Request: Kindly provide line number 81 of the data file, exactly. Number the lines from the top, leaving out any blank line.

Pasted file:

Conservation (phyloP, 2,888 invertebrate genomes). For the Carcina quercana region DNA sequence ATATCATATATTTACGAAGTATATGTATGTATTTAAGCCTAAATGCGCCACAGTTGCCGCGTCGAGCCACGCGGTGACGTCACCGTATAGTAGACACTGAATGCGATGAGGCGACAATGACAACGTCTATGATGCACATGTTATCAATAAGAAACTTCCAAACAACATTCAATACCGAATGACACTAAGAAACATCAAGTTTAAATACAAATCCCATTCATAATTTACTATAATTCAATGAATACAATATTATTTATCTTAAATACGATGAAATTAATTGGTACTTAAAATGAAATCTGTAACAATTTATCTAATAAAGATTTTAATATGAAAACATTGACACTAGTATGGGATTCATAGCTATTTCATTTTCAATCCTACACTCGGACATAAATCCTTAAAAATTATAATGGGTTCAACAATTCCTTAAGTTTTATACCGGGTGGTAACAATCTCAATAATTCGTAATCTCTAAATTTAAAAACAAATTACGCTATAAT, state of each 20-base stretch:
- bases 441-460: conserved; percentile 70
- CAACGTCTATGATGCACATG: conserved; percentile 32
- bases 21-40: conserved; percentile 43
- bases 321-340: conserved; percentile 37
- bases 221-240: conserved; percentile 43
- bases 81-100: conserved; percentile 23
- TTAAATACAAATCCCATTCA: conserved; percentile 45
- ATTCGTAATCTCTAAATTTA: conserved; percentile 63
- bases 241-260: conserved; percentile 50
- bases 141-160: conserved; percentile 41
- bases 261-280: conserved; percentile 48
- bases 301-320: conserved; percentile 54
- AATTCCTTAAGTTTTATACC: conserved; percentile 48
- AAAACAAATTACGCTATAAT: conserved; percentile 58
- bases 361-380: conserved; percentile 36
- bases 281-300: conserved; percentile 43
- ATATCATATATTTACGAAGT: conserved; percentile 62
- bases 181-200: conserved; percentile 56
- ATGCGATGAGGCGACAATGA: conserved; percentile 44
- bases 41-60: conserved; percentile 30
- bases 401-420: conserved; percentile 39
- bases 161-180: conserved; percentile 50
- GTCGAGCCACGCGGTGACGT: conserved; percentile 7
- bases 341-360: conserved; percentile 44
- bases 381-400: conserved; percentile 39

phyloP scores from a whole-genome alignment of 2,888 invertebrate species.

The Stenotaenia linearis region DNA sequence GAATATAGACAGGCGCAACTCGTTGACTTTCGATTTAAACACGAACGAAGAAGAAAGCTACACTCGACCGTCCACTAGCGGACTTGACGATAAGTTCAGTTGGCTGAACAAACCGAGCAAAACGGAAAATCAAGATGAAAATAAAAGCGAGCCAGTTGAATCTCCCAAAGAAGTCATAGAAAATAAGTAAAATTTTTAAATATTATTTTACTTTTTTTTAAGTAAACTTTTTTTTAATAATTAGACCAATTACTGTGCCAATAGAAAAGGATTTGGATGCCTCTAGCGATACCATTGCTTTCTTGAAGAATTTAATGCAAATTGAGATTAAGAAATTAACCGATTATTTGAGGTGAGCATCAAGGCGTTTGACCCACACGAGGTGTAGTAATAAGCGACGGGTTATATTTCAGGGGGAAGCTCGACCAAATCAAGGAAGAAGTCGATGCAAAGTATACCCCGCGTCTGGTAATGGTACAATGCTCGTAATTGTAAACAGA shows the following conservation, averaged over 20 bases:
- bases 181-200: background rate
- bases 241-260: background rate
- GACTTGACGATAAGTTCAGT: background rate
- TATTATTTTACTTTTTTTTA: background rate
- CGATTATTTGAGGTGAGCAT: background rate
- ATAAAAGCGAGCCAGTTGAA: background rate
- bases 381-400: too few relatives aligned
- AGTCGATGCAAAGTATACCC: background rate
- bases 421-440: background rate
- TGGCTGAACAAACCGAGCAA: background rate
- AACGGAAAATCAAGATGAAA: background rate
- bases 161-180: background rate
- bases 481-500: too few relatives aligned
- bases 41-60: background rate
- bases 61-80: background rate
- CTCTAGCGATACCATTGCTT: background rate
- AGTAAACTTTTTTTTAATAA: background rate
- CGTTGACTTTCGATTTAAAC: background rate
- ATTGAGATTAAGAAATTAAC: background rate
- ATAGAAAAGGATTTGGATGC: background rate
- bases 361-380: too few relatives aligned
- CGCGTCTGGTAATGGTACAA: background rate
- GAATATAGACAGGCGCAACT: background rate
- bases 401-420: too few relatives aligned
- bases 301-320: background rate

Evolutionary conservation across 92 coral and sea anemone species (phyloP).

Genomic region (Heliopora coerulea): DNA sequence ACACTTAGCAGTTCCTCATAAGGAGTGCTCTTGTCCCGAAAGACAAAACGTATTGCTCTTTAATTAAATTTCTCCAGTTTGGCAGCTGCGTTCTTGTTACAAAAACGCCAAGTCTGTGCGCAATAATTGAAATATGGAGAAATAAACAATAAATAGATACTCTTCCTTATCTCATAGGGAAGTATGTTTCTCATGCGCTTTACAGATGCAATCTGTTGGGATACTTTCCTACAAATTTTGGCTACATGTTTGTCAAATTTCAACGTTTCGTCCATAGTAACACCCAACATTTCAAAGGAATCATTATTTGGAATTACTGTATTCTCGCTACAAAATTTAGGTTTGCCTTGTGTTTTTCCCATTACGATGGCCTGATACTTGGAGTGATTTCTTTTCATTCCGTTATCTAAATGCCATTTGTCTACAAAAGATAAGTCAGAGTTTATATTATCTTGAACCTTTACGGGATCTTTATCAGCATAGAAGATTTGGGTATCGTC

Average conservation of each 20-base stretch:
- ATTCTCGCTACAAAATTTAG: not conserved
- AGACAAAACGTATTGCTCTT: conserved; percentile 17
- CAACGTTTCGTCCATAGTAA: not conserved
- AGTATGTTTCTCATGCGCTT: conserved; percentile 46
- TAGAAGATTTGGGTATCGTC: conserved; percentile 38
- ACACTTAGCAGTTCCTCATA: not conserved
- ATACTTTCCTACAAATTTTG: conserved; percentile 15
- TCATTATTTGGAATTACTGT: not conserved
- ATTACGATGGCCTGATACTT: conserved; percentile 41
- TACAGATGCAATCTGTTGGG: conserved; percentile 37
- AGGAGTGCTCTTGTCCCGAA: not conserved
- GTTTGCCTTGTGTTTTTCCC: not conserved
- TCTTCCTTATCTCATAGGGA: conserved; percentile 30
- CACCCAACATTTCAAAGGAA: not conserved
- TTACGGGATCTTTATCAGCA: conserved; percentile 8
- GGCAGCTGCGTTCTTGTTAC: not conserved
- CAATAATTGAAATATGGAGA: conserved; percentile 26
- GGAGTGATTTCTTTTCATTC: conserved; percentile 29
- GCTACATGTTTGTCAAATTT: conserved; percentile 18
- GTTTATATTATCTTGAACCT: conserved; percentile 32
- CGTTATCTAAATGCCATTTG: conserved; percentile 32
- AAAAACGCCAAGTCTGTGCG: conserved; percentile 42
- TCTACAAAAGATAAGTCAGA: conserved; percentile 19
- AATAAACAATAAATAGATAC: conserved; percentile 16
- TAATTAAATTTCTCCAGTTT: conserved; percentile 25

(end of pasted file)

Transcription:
- TAATTAAATTTCTCCAGTTT: conserved; percentile 25